The COVID-19 virus has made a brief global recession likely. While the duration of the virus pandemic is unpredictable, policy stimulus, pent-up demand and a lack of major imbalances argue for a solid upswing when the virus threat clears.
The containment measures being taken across the globe to combat the virus will have a large economic impact. Global gross domestic product (GDP) growth will probably be negative in the first quarter and will enter the second quarter at risk of contracting further.
Provided the virus is transitory—perhaps contained in the second quarter—the global economy should be poised to rebound in the second half of 2020. The combination of monetary and fiscal stimulus on top of last year’s global central-bank easing, in addition to the reduction in China-U.S. trade tensions, argues for a solid recovery when the virus threat recedes.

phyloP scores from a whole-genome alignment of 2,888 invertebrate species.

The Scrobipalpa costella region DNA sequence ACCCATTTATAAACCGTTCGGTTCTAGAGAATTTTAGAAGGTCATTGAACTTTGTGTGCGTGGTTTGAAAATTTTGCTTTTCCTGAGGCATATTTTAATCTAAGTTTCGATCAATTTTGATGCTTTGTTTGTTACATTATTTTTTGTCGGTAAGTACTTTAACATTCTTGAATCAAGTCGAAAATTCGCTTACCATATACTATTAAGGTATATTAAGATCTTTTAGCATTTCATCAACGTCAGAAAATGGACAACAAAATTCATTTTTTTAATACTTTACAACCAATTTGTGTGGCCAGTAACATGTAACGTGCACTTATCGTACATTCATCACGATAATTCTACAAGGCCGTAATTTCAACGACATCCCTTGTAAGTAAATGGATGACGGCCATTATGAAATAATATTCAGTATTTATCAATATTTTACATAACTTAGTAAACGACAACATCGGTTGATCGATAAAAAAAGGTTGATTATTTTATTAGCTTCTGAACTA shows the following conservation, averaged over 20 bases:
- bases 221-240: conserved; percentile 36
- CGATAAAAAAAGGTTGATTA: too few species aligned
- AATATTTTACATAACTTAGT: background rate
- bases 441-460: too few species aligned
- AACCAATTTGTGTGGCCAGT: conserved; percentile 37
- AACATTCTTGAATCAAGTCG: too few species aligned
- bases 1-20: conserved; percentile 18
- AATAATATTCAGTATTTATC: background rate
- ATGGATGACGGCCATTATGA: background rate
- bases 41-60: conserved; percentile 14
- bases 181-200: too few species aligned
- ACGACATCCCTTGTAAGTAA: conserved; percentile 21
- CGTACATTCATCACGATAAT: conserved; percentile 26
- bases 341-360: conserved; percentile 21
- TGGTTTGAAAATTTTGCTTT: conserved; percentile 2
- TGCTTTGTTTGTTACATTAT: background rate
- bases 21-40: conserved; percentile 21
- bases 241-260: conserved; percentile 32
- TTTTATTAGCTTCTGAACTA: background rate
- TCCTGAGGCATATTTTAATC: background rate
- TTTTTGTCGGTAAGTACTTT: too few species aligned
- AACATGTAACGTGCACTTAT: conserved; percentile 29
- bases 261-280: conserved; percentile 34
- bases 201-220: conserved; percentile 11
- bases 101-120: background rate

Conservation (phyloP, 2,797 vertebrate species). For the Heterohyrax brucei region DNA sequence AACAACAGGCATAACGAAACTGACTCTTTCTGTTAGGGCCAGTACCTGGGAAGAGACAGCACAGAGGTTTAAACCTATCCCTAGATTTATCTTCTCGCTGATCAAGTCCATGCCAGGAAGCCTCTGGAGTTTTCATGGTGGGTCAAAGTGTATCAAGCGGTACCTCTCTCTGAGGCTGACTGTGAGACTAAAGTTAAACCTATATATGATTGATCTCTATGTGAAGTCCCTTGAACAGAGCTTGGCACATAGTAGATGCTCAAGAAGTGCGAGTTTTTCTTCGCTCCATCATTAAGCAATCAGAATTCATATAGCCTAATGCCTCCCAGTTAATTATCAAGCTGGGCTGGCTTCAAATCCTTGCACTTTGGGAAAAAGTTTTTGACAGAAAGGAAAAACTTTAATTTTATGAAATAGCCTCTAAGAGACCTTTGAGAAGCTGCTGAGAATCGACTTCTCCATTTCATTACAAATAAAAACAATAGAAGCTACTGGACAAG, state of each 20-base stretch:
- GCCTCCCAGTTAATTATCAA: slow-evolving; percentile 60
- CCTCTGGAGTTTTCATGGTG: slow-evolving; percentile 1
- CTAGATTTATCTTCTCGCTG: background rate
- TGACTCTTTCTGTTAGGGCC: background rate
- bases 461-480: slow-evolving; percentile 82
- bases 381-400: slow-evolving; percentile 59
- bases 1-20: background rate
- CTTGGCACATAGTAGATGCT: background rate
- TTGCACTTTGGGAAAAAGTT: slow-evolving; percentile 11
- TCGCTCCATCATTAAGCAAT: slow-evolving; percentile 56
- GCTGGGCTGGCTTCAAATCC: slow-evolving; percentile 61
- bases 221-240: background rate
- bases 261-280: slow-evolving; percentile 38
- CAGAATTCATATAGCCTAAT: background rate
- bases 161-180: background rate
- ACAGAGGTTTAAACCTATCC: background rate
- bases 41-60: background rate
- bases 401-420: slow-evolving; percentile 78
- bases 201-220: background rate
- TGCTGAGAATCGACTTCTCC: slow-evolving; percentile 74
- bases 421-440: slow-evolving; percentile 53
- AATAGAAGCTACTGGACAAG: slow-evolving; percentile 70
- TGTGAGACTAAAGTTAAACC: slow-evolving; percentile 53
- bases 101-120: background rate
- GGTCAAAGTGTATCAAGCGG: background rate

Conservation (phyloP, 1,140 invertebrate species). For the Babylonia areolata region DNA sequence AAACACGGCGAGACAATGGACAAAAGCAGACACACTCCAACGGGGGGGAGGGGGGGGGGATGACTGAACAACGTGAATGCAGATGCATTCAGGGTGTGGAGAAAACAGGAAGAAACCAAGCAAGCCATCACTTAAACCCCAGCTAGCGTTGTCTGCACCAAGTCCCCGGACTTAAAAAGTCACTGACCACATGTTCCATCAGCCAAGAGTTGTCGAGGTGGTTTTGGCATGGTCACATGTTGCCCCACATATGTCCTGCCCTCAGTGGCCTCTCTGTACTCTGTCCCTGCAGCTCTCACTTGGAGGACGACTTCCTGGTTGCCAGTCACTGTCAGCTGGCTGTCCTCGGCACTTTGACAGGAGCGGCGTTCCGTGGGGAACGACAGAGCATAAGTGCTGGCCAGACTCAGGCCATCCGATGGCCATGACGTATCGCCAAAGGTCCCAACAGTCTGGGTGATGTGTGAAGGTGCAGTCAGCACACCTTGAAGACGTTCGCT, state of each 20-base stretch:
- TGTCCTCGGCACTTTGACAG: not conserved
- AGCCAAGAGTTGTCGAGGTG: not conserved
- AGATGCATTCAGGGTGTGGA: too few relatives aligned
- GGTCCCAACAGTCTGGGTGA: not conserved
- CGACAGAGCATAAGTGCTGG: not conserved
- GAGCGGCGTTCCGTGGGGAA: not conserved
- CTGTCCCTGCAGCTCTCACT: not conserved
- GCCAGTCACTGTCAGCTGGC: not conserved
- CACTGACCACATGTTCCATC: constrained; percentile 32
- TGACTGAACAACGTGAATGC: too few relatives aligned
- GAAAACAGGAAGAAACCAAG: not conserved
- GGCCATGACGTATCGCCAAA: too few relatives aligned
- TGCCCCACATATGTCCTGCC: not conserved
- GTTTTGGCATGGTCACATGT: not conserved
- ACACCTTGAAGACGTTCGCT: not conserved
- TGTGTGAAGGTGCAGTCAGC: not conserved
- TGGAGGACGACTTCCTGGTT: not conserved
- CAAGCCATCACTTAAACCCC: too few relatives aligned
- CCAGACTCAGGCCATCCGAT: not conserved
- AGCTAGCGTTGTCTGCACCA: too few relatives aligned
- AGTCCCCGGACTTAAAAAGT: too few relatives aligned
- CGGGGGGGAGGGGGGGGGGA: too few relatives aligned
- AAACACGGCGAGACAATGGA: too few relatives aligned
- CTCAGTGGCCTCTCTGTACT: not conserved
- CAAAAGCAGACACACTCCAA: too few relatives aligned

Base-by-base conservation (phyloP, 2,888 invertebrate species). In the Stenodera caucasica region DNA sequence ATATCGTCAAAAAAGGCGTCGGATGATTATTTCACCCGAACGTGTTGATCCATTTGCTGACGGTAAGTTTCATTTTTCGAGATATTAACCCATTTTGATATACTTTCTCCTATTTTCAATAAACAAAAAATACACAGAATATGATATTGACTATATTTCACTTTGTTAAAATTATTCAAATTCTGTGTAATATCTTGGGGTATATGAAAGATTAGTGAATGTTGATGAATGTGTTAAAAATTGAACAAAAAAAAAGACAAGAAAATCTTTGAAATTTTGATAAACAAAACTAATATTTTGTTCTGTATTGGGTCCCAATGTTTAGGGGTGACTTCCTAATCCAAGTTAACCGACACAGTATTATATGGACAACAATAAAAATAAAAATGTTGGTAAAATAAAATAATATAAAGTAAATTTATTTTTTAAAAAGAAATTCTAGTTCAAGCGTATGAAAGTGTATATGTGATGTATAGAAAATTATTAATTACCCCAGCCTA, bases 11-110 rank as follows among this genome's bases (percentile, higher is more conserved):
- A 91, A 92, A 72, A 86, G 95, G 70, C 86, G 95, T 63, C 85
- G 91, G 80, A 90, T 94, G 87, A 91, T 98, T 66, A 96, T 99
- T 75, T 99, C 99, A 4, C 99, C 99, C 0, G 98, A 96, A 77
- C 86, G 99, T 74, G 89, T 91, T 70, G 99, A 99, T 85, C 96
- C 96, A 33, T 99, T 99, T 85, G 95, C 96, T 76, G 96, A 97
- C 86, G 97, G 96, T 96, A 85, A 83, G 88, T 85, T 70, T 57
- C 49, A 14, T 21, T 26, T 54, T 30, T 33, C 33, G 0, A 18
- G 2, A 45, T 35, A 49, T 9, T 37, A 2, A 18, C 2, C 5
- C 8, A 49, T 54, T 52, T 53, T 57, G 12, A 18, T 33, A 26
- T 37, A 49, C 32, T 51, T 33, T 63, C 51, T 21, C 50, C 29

In the U.S., the government’s virus containment measures mean a technical recession—negative GDP growth in Q1 and Q2—seems likely. Fiscal policy will be important in helping to offset the recession.
The economic impact of the virus may turn out larger than expected. The shock to consumer and business confidence could generate a self-sustaining economic downturn.
A re-run of the 2008 financial crisis seems unlikely. Tier 1 capital ratios for large U.S. banks are significantly improved from where they were in 2007 and should cushion against the risk of a severe drawdown. Bank mortgage lending has also been prudent, and consumer balance sheets are fairly healthy.
The chief uncertainties are around the length and duration of the virus threat and whether it will re-escalate when containment measures in many countries are reversed. It’s likely that markets will find a bottom when the daily number of new virus cases in Europe and the U.S. begins to decline.
Goldman Sachs has offered a revised Outlook for 2020, with the largest GDP drop in history in quarter two, followed by the best quarter in US history in quarter 3.
JP Morgan also sees contraction in the first and second quarters, with significant growth in the 3rd and 4th quarters.
Ben Bernanke, former Chairman of the Fed, likens the coronavirus outbreak more to a “major natural disaster” than a depression. While he does expect a sharp downturn, he expects a “fairly quick recovery.”